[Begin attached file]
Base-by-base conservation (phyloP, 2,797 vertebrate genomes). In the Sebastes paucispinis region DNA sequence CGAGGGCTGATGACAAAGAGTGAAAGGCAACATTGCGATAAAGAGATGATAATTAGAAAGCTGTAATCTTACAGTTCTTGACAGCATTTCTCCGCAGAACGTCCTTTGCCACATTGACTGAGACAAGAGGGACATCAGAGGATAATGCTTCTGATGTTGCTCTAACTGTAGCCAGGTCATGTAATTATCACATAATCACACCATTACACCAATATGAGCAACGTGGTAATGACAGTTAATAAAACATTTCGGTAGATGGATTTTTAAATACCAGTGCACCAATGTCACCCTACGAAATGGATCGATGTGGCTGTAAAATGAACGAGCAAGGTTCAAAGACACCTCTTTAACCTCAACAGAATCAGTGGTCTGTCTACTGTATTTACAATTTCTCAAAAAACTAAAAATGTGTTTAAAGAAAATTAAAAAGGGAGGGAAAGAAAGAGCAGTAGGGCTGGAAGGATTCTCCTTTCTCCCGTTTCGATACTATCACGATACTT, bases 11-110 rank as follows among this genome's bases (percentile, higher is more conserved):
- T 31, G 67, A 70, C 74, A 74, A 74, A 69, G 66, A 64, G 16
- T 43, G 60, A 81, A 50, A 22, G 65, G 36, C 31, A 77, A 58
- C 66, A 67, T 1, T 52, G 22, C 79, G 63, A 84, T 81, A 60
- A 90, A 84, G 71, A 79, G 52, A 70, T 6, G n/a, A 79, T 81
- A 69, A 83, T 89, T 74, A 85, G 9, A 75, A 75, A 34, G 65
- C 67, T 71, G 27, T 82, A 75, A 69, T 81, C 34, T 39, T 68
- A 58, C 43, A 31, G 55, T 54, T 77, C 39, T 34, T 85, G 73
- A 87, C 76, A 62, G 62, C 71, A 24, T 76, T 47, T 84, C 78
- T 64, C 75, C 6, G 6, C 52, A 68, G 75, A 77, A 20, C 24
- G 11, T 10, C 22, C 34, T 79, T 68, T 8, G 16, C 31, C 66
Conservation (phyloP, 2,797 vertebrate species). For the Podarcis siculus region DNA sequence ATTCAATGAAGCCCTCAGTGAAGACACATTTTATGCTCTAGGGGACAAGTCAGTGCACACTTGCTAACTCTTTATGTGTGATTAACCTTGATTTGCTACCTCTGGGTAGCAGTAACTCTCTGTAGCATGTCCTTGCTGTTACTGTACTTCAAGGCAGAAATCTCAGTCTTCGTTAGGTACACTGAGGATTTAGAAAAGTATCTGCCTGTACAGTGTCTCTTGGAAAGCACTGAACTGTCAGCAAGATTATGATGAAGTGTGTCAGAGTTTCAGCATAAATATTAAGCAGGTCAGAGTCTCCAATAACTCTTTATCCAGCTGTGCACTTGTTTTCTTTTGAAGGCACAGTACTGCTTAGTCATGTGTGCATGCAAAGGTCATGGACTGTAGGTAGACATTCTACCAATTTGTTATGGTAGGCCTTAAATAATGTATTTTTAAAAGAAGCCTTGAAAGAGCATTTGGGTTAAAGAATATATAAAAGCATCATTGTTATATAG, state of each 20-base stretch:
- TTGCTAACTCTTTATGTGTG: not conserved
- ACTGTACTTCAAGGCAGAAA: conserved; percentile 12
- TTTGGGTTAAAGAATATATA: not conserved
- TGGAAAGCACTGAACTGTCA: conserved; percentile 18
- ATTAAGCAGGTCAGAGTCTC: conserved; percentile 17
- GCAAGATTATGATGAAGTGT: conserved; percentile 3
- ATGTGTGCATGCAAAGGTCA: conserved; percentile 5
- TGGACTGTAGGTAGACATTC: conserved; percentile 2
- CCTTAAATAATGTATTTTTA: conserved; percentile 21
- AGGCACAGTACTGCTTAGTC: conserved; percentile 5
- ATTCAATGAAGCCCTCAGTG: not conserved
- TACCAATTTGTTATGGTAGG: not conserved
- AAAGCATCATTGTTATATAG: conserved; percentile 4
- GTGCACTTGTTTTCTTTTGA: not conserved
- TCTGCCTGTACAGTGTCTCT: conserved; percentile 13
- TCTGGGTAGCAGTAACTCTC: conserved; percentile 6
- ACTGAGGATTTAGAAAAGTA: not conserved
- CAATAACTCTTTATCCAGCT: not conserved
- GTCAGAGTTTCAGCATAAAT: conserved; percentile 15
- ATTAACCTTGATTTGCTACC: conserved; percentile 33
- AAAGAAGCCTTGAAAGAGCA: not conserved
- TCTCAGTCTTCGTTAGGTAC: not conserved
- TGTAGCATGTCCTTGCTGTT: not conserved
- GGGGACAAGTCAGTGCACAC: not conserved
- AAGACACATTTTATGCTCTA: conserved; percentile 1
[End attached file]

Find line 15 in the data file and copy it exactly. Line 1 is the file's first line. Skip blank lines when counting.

- TTTGGGTTAAAGAATATATA: not conserved